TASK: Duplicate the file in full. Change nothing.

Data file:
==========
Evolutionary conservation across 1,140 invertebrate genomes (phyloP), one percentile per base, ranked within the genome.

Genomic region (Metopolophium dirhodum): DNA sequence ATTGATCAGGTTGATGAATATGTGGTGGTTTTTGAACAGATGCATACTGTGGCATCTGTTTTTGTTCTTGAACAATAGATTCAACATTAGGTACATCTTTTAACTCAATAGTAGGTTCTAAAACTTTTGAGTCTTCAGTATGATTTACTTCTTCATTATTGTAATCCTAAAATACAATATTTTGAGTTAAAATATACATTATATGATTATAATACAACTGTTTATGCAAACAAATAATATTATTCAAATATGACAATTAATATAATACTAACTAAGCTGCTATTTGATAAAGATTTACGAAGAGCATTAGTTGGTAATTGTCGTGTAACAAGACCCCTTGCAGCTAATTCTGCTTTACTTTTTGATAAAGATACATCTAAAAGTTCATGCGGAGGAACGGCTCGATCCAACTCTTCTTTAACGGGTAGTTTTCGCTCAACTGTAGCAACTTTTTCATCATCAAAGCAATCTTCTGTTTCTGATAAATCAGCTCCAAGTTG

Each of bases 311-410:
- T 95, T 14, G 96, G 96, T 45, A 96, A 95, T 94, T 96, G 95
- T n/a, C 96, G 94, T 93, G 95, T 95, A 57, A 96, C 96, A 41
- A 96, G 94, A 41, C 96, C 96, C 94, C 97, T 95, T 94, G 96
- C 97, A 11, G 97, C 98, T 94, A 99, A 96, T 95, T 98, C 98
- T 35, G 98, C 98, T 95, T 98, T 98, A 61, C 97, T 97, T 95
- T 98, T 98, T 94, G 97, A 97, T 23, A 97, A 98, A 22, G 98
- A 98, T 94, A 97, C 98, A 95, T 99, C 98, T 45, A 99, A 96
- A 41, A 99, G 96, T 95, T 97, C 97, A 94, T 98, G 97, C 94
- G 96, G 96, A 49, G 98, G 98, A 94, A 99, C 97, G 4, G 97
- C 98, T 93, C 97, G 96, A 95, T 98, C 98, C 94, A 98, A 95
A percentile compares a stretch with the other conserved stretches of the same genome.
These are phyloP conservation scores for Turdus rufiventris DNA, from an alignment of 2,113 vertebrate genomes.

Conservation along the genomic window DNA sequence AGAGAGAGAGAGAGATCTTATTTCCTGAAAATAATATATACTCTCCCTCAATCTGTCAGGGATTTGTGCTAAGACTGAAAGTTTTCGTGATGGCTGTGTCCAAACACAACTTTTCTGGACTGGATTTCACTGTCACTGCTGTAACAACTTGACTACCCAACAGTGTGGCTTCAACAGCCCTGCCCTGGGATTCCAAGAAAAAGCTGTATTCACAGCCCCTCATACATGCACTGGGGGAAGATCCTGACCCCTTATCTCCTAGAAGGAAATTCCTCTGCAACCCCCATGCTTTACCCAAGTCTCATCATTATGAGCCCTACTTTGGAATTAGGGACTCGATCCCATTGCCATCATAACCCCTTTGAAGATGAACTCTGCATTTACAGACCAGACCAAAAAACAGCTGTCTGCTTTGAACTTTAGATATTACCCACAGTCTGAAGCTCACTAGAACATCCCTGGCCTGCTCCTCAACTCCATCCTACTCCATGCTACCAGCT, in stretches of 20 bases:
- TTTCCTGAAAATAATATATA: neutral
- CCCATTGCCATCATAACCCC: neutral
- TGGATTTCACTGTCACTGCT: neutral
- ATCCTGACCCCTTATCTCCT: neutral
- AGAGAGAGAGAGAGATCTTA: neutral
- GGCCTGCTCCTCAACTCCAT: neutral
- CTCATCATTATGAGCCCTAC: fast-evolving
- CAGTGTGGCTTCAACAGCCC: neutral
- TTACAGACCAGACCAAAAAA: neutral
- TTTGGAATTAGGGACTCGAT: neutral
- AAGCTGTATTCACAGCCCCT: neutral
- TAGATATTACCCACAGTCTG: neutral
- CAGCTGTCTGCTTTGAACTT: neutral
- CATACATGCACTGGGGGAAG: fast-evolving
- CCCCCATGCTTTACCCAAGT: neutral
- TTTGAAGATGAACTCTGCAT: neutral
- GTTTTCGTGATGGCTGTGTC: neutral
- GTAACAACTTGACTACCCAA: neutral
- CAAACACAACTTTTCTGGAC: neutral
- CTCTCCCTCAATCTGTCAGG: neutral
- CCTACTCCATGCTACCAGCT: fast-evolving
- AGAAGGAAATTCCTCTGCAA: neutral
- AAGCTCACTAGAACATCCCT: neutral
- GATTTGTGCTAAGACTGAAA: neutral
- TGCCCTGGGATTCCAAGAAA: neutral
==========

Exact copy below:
Evolutionary conservation across 1,140 invertebrate genomes (phyloP), one percentile per base, ranked within the genome.

Genomic region (Metopolophium dirhodum): DNA sequence ATTGATCAGGTTGATGAATATGTGGTGGTTTTTGAACAGATGCATACTGTGGCATCTGTTTTTGTTCTTGAACAATAGATTCAACATTAGGTACATCTTTTAACTCAATAGTAGGTTCTAAAACTTTTGAGTCTTCAGTATGATTTACTTCTTCATTATTGTAATCCTAAAATACAATATTTTGAGTTAAAATATACATTATATGATTATAATACAACTGTTTATGCAAACAAATAATATTATTCAAATATGACAATTAATATAATACTAACTAAGCTGCTATTTGATAAAGATTTACGAAGAGCATTAGTTGGTAATTGTCGTGTAACAAGACCCCTTGCAGCTAATTCTGCTTTACTTTTTGATAAAGATACATCTAAAAGTTCATGCGGAGGAACGGCTCGATCCAACTCTTCTTTAACGGGTAGTTTTCGCTCAACTGTAGCAACTTTTTCATCATCAAAGCAATCTTCTGTTTCTGATAAATCAGCTCCAAGTTG

Each of bases 311-410:
- T 95, T 14, G 96, G 96, T 45, A 96, A 95, T 94, T 96, G 95
- T n/a, C 96, G 94, T 93, G 95, T 95, A 57, A 96, C 96, A 41
- A 96, G 94, A 41, C 96, C 96, C 94, C 97, T 95, T 94, G 96
- C 97, A 11, G 97, C 98, T 94, A 99, A 96, T 95, T 98, C 98
- T 35, G 98, C 98, T 95, T 98, T 98, A 61, C 97, T 97, T 95
- T 98, T 98, T 94, G 97, A 97, T 23, A 97, A 98, A 22, G 98
- A 98, T 94, A 97, C 98, A 95, T 99, C 98, T 45, A 99, A 96
- A 41, A 99, G 96, T 95, T 97, C 97, A 94, T 98, G 97, C 94
- G 96, G 96, A 49, G 98, G 98, A 94, A 99, C 97, G 4, G 97
- C 98, T 93, C 97, G 96, A 95, T 98, C 98, C 94, A 98, A 95
A percentile compares a stretch with the other conserved stretches of the same genome.
These are phyloP conservation scores for Turdus rufiventris DNA, from an alignment of 2,113 vertebrate genomes.

Conservation along the genomic window DNA sequence AGAGAGAGAGAGAGATCTTATTTCCTGAAAATAATATATACTCTCCCTCAATCTGTCAGGGATTTGTGCTAAGACTGAAAGTTTTCGTGATGGCTGTGTCCAAACACAACTTTTCTGGACTGGATTTCACTGTCACTGCTGTAACAACTTGACTACCCAACAGTGTGGCTTCAACAGCCCTGCCCTGGGATTCCAAGAAAAAGCTGTATTCACAGCCCCTCATACATGCACTGGGGGAAGATCCTGACCCCTTATCTCCTAGAAGGAAATTCCTCTGCAACCCCCATGCTTTACCCAAGTCTCATCATTATGAGCCCTACTTTGGAATTAGGGACTCGATCCCATTGCCATCATAACCCCTTTGAAGATGAACTCTGCATTTACAGACCAGACCAAAAAACAGCTGTCTGCTTTGAACTTTAGATATTACCCACAGTCTGAAGCTCACTAGAACATCCCTGGCCTGCTCCTCAACTCCATCCTACTCCATGCTACCAGCT, in stretches of 20 bases:
- TTTCCTGAAAATAATATATA: neutral
- CCCATTGCCATCATAACCCC: neutral
- TGGATTTCACTGTCACTGCT: neutral
- ATCCTGACCCCTTATCTCCT: neutral
- AGAGAGAGAGAGAGATCTTA: neutral
- GGCCTGCTCCTCAACTCCAT: neutral
- CTCATCATTATGAGCCCTAC: fast-evolving
- CAGTGTGGCTTCAACAGCCC: neutral
- TTACAGACCAGACCAAAAAA: neutral
- TTTGGAATTAGGGACTCGAT: neutral
- AAGCTGTATTCACAGCCCCT: neutral
- TAGATATTACCCACAGTCTG: neutral
- CAGCTGTCTGCTTTGAACTT: neutral
- CATACATGCACTGGGGGAAG: fast-evolving
- CCCCCATGCTTTACCCAAGT: neutral
- TTTGAAGATGAACTCTGCAT: neutral
- GTTTTCGTGATGGCTGTGTC: neutral
- GTAACAACTTGACTACCCAA: neutral
- CAAACACAACTTTTCTGGAC: neutral
- CTCTCCCTCAATCTGTCAGG: neutral
- CCTACTCCATGCTACCAGCT: fast-evolving
- AGAAGGAAATTCCTCTGCAA: neutral
- AAGCTCACTAGAACATCCCT: neutral
- GATTTGTGCTAAGACTGAAA: neutral
- TGCCCTGGGATTCCAAGAAA: neutral